Political action often originates from young people in their early 20s or sometimes even younger. Those of you who see themselves part of this new generation of activists face a tougher challenge than I ever had to face in my twenties: there is more information, and faster information transmission than ever before. This adds to the burden of emotional investment in actions that happen live, right now, while at the same time, it generates a perceived lack of power to meaningfully engage in any of them.

In no particular order, here are some of the civil unrest events (excluding outright war) with profound impact for our students, staff, faculty and often their family and friends from around the world, just from last week’s social media (twitter, facebook, instagram) timeline:

Protests in Lebanon:

Protests in Santiago de Chile:

Continuing protests in Hong Kong:

There are many more. I am aware that leaving out any single one is negating the emotional impact of violence against a group of people we should feel solidarity towards.

This newfound, mediated agency, often shows itself in the most unexpected places, and both in unexpectedly wonderful and horrible ways (Zeynep Tufekci in Wired):

“Somewhat paradoxically the capabilities that fueled their organizing prowess sometimes also set the stage for what later tripped them up, especially when they were unable to engage in the tactical and decision-making maneuvers all movements must master to survive. It turns out that the answer to “What happens when movements can evade traditional censorship and publicize and coordinate more easily?” is not simple.”

As a Professor, I am not in a position to advocate for or against individual political action of others (except when a certain, very German, threshold is crossed). But I see it as my professional duty to provide space for political discourse as an entangled necessity to artistic work. As a media scholar, I am aware that this discourse often seems to lack the immediacy of direct action. Reading texts and learning about technological systems is seemingly the antithesis to direct engagement. Yet it provides an understanding of contemporary possibilities for agency in evermore mediated communal spaces. And I argue that without this thoroughness, and without a layered and detached understanding of this very entanglement, action will fall short.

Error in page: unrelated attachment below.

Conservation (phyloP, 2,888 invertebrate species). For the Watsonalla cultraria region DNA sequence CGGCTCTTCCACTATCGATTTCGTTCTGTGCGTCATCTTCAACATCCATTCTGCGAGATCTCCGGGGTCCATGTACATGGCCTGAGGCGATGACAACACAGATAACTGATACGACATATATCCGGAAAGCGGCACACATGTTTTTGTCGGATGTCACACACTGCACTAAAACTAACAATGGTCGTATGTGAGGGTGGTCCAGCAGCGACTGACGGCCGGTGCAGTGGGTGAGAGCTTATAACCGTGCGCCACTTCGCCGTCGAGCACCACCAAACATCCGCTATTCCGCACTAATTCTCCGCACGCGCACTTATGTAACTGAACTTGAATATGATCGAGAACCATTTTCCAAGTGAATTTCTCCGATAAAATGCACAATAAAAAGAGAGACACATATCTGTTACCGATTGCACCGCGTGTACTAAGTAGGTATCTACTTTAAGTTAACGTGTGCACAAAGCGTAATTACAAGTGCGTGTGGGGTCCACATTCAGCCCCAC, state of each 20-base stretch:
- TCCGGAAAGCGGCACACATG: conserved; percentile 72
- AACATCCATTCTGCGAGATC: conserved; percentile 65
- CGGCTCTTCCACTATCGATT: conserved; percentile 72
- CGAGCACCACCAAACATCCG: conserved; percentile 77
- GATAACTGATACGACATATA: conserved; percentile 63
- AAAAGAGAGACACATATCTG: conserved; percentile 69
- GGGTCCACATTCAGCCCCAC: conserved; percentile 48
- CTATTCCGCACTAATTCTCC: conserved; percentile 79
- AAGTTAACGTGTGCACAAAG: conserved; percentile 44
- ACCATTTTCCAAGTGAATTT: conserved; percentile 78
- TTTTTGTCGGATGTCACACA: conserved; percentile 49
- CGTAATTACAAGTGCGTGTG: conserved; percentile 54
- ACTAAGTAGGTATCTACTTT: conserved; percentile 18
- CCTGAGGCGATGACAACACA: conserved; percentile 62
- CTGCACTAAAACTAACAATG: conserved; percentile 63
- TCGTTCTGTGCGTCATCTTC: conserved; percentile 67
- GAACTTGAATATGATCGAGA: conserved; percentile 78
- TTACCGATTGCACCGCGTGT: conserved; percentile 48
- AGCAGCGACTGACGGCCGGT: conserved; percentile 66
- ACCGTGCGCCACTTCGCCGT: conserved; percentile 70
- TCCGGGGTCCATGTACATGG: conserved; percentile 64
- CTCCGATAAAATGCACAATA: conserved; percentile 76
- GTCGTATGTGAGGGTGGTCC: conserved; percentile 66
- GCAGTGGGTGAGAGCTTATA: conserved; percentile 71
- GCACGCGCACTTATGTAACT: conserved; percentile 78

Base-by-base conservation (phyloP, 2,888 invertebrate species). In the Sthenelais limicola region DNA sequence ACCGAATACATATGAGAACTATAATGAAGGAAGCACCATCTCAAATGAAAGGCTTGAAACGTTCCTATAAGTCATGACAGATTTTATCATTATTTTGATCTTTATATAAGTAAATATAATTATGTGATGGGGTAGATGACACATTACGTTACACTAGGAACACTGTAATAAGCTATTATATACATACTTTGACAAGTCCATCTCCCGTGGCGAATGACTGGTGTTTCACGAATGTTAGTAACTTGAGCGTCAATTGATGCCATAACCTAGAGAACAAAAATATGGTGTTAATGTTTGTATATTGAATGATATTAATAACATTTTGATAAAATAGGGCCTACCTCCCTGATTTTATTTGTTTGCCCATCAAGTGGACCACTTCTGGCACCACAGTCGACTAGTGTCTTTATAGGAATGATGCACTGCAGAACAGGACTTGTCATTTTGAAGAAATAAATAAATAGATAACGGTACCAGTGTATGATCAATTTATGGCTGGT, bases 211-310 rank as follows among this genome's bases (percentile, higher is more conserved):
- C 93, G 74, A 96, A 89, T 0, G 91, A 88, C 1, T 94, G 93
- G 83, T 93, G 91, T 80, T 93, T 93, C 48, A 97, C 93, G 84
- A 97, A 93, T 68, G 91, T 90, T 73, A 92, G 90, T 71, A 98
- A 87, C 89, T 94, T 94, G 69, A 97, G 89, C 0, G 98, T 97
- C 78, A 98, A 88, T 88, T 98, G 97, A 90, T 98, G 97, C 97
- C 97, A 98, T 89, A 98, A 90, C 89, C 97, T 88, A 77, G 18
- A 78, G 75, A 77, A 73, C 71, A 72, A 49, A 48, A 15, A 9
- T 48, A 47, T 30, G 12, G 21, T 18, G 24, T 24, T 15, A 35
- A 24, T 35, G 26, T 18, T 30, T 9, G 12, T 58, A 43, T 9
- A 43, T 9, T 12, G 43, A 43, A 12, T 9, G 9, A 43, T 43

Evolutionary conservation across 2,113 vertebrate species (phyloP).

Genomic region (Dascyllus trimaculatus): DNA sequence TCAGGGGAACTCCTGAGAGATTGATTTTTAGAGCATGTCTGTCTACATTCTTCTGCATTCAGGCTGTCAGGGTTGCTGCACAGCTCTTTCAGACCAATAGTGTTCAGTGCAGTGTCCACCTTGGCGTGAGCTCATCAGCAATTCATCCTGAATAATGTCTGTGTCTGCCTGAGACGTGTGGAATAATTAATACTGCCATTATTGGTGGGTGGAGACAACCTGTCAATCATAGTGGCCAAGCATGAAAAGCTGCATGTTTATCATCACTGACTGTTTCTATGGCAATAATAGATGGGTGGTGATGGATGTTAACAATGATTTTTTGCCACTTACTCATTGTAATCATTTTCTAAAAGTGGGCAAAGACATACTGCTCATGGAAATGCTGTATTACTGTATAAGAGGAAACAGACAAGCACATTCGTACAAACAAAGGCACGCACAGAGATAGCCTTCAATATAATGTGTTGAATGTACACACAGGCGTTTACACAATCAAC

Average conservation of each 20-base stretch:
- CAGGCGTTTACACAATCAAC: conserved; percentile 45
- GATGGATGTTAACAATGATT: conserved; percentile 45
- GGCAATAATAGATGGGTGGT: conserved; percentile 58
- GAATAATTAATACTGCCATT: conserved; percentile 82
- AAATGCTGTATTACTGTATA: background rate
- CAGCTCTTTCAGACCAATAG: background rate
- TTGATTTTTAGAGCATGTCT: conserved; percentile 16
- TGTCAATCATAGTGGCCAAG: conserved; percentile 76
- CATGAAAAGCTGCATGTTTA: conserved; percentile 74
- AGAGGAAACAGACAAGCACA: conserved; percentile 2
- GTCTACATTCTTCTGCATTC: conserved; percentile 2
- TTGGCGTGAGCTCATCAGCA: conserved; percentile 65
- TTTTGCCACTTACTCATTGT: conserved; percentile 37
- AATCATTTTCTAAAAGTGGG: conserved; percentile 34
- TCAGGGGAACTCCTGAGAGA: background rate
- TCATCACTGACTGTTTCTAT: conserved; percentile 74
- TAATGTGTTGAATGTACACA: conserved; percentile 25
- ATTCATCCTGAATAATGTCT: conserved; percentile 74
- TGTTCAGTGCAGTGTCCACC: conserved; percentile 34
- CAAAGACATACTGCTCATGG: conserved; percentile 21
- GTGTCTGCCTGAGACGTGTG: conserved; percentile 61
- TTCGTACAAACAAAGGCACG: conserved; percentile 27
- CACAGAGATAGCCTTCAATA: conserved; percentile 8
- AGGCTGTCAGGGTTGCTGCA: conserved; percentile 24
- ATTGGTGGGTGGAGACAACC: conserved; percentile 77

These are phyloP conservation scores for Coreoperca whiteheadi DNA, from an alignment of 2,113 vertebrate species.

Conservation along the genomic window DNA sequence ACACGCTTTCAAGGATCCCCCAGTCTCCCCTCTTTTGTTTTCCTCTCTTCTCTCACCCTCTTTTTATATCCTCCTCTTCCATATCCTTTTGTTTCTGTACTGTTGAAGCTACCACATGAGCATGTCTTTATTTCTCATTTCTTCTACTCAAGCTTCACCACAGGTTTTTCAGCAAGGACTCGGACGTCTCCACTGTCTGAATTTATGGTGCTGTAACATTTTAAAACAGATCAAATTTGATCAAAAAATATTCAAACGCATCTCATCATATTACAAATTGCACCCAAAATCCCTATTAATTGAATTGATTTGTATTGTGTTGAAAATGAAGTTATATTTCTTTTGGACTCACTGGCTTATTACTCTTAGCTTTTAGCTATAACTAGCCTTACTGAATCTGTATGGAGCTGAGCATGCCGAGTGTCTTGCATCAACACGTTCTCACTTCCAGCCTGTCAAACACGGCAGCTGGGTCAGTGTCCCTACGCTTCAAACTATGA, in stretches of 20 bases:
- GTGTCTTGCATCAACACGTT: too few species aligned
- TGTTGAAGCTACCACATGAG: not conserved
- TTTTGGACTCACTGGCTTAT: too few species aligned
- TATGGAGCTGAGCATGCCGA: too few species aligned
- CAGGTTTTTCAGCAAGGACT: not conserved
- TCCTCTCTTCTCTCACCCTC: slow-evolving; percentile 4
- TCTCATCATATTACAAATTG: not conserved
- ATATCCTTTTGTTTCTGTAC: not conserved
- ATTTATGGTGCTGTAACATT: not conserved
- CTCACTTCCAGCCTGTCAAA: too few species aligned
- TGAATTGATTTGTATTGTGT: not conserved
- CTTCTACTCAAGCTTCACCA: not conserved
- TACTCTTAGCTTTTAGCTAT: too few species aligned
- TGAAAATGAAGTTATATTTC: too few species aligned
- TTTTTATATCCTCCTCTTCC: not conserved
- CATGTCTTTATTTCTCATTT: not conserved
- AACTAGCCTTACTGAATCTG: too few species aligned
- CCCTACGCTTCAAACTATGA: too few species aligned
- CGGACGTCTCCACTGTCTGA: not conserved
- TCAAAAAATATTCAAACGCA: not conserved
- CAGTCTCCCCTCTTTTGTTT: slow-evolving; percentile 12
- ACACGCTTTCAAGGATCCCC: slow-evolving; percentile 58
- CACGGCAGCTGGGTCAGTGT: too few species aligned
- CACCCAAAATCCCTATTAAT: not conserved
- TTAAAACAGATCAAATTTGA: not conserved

I have many issues with the following text, mainly its argument rooting, as always, in Walter Benjamin, and its rigid systemic structuralist views, but it is a good starting point for a discussion of art and artistic agency (Boris Groys in e-flux):

“But art activism cannot escape a much more radical, revolutionary tradition of the aestheticization of politics—the acceptance of one’s own failure, understood as a premonition and prefiguration of the coming failure of the status quo in its totality, leaving no room for its possible improvement or correction. The fact that contemporary art activism is caught in this contradiction is a good thing. First of all, only self-contradictory practices are true in a deeper sense of the word. And secondly, in our contemporary world, only art indicates the possibility of revolution as a radical change beyond the horizon of our present desires and expectations.”

Another text, as good a contrast to the above as any, and outlining the limits of political art would be this one: (Cristina Bogdan in Revista ARTA)

“In fact, Transmediale succeeded in making the digital turn seem like the least radical event in history; it became an excuse for scared Europeans to mourn their loss of privilege and mimic an engagement with social issues all over the globe, specifically the migration disaster. Between these two poles – technology and society – the only connection I could pick up was, you guessed it, capitalism.”

This is all for today and obviously not enough. This will never vanish and is part of everything, always, right now.

Impressum